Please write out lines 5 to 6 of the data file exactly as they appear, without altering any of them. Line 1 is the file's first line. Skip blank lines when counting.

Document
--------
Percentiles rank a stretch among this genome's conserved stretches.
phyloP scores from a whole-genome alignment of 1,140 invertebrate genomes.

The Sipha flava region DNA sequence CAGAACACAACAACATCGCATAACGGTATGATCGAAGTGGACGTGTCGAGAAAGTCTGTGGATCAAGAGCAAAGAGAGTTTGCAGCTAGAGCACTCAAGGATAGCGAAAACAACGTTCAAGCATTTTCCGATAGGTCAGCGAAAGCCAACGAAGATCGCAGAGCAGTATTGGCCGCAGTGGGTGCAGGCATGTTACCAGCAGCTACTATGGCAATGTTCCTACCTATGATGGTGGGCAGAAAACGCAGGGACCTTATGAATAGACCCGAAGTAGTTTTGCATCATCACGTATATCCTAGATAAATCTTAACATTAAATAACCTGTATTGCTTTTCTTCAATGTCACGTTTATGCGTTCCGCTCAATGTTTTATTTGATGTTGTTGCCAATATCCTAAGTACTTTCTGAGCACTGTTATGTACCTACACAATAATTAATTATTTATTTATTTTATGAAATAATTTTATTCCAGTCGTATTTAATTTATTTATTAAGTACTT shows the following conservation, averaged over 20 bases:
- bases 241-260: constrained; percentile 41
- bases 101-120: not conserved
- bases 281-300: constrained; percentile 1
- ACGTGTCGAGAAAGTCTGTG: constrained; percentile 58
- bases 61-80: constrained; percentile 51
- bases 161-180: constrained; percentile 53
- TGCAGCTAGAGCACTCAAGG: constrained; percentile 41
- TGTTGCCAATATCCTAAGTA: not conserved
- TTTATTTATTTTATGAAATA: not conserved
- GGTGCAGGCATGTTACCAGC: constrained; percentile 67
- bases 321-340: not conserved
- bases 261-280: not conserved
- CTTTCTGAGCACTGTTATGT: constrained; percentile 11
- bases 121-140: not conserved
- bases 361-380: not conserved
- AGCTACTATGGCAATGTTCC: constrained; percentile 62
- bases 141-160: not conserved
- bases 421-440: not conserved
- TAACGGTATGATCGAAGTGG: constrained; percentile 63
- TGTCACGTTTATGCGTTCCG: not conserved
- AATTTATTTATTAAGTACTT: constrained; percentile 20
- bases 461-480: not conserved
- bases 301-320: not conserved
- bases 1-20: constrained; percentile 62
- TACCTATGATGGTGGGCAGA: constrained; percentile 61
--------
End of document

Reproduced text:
- bases 101-120: not conserved
- bases 281-300: constrained; percentile 1